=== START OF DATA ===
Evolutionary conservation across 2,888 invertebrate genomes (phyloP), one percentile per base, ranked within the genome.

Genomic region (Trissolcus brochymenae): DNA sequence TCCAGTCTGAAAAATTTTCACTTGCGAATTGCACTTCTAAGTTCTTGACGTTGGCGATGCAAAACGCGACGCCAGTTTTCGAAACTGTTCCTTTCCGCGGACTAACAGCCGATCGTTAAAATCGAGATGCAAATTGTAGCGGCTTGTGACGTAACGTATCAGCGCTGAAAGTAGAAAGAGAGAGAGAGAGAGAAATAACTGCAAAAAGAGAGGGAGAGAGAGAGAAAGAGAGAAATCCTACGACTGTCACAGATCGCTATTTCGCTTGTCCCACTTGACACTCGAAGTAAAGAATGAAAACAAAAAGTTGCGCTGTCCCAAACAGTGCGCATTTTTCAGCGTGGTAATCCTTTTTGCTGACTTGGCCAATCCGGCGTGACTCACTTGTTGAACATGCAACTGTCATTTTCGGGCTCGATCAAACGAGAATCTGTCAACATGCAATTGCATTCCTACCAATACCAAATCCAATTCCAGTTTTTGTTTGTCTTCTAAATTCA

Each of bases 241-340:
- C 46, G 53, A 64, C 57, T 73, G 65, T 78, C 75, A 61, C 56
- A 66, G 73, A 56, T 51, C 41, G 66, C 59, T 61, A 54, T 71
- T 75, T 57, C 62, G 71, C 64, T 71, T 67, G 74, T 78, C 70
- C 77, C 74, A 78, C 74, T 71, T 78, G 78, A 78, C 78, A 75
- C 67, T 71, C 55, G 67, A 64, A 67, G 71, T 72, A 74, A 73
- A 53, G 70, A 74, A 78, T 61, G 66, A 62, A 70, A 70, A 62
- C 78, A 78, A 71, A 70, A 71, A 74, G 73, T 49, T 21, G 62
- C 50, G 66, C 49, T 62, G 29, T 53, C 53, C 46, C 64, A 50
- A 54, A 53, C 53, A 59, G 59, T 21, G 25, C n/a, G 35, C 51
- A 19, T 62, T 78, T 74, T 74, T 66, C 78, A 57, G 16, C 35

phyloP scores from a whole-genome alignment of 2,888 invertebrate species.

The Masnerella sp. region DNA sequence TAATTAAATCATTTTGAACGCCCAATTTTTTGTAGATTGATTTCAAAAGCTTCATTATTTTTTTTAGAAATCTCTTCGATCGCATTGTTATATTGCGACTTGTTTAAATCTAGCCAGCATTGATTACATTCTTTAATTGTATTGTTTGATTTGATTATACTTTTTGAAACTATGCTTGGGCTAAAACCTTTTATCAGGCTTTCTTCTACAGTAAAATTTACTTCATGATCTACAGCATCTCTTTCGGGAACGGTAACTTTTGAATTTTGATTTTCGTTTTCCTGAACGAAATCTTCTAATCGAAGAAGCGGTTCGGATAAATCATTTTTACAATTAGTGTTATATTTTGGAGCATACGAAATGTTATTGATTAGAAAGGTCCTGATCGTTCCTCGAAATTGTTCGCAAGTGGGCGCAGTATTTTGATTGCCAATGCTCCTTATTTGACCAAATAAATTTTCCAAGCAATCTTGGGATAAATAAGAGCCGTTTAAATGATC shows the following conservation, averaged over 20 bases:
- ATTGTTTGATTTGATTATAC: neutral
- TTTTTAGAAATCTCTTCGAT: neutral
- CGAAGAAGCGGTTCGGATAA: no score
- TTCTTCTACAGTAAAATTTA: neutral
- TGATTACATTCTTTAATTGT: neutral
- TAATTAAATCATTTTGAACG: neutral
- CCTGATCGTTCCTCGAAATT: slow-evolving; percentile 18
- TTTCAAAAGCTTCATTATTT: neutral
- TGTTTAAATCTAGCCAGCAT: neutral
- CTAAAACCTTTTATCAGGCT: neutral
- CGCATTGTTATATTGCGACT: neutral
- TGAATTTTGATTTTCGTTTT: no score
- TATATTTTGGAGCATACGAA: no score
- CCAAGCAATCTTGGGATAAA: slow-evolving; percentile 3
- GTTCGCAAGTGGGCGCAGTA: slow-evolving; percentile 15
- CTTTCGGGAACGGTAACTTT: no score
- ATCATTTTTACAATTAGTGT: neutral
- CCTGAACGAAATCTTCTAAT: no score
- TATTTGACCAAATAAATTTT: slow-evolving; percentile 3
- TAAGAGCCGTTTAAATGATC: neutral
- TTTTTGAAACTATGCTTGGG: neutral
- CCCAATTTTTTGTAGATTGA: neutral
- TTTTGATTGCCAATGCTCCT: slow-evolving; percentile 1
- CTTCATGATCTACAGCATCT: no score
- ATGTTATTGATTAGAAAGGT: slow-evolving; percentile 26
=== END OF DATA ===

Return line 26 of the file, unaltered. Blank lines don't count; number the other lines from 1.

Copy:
- CGCATTGTTATATTGCGACT: neutral